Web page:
Ways of weathering winter

Fart bugs may be easily fooled -- but not dozy dormice


I had to attend a college graduation ceremony and an Environment Ministry meeting in Tokyo; otherwise I could easily have made it in a day from Okinawa to northern Nagano Prefecture where I live. As it was, the trip from that balmy Pacific isle to my home amid the snows of Kurohime took me until nearly 8 at night the next day.

I had been away for more than six weeks, so the heat at home had been turned down to save energy. But then, anticipating the return of a delicate creature now adapted to sub-tropical clime, my staff had cranked it up again.

The warmth was nice for me, but very confusing for the hundreds of shield bugs that hibernate in the cracks and crannies of this aging wooden house.

In Japanese these are known as kamemushi (literally, “turtle bugs”) because of the shape of the carapace. Around here, though, we call them heppirimushi (literally, “fart bugs”), on account of their most unpleasant defense system. When bothered, they spray from their back ends a pungent, clinging stink, rather like a cross between gasoline and crushed coriander.

When I went up to my bedroom, there were at least 30 of them on the covers and pillows, another dozen on the curtains, and various patrols were exploring the walls, floor and ceiling. It is very hard to sleep with these things around. They tend to take off on short, annoying, buzzing flights, often aiming at my face, and if a bug starts creeping all over my face when I’m in bed, I will always try to swipe it off — with very unpleasant results.

So, with a few curses, and armed with sticky tape and tissues, I had to get rid of most of them before dossing down.

In the morning I walked down the gravel lane to my dojo-study, and there in my workroom were thousands of tiny fruit flies — and a battalion of fart bugs. It had warmed up and started raining in the night. The rain falling on snow produced mist, and this made all kinds of insects think that spring had come. Then turning on the stove in the study had made it worse.

The day after tomorrow though, I’m off on another lecture spree for a couple of weeks, during which time the temperature will drop in the buildings. When I come back I’ll have carpets of little dead things to clean up. Ah, the joys of living in the countryside!

The older I get the more I feel the urge to migrate during the dark, cold months. I used to think it would be nice to hibernate like a bear, however we humans do not have the bear’s ability to retain muscle tone and bone density after long periods of immobility. I wouldn’t want to be like a fart bug, either; getting fooled into thinking spring had come and getting up, wandering around, making a bother and stinking the place up. Yet it does seem to get harder to emerge from bed in winter.

This is the time of year, when the temperatures vary between wet-cold and freezing, that I give a thought to our dormice. The Japanese dormouse (Glirulus Japonicus) is the most geographically isolated of the family, as dormice are not found in temperate eastern Asia. Here, too, it is a specially protected species, and I am very pleased that we have a few resident in our Afan Trust woodland near my home.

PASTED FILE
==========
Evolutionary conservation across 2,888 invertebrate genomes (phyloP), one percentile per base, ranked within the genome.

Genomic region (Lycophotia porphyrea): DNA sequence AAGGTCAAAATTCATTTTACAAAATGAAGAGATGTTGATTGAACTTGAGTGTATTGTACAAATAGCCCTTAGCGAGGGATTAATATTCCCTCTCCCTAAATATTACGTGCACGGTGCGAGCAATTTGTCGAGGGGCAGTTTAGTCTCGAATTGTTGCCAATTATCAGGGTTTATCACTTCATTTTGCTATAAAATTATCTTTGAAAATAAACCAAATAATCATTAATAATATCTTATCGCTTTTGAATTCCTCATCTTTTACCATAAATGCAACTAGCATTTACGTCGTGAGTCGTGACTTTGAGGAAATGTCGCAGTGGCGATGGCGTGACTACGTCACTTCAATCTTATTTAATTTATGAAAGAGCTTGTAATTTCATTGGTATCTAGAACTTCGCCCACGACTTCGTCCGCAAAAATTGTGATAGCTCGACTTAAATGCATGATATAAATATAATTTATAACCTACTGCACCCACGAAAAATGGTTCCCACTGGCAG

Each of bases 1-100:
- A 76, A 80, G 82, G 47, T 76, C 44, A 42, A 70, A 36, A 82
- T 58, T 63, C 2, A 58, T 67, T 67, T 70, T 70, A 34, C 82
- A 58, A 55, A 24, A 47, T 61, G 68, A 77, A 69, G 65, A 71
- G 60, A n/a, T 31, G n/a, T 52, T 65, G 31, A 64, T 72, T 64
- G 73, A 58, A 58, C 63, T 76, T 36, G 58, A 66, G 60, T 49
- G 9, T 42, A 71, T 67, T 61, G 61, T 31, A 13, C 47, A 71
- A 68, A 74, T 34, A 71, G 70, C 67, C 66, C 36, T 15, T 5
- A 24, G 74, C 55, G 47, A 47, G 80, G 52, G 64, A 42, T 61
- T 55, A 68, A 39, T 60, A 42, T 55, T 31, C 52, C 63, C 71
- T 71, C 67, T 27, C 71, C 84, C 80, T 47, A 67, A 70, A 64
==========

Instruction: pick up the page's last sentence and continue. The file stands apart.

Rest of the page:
Dormice are called yamane in Japanese, which I thought was a good name, combining yama (mountain) and ne (sleep). On checking the kanji, though, the “ne” bit turned out to be “mouse” — rather silly, I think, as there are all kinds of mountain or woodland mice in Japan.

Dormice are not mice, but are actually intermediate between mice and squirrels, with 20 teeth and furry tails. Long, flexible toes and hind feet capable of turning outward at right angles make them excellent tree climbers, although they go to sleep around October and don’t wake up until it’s properly warm. However, their soft, dense fur, varying in color from a pretty orange-brown to gray, and large dark eyes definitely qualify them as kawaii (cute).

A few years ago, when Canada’s most famous wildlife painter, Robert Bateman, was in Japan, we were changing the thatch on the hut by the charcoal kiln. A little furry ball fell out and rolled on the ground. Even when picked up, it didn’t wake. We took a pot with a perforated lid, lined it with soft grass and put the dormouse in, leaving it at the back of the hut, protected from weasels, feral cats and anything else that might find it a tasty morsel.

At that time, Bateman was on Yakushima Island, which lies south of Kagoshima Prefecture in Kyushu, and I really wanted him to come and visit. When I phoned he said his trip was all booked up. Then I said, “Bob, what if I told you that I could put a live Japanese dormouse in the palm of your hand?”

So he and his wife came to stay with us, to sketch the dormouse, and to wander the woods. It was early spring and the little chap was still all curled up and fast asleep.

Dormice really are very casual about where they sleep. They often nest in hollows in trees, old woodpecker holes and such. Sometimes we find them in our bird boxes, other times they just roll up in some old dry leaves and snooze away, which must make them very vulnerable.

It is, by the way, quite illegal to even touch a dormouse in Japan unless you have a special permit. We carry out research and have a permit, however, so I don’t think I’ll get prosecuted for rescuing the one that fell out of the old thatch. Of course, if we’d known he was there we would have waited until the end of the next summer to do the job.

When I was a boy in Britain I rarely found dormice, but I was always fascinated by them, especially when I read that the Romans used to keep them in special jars, fattening them up with nuts and honey for the table. There must have been plenty of dormice in those days — and lots of deciduous woods for them to live in.

Well, with the Afan Trust, at least we’re doing our bit here in Nagano Prefecture!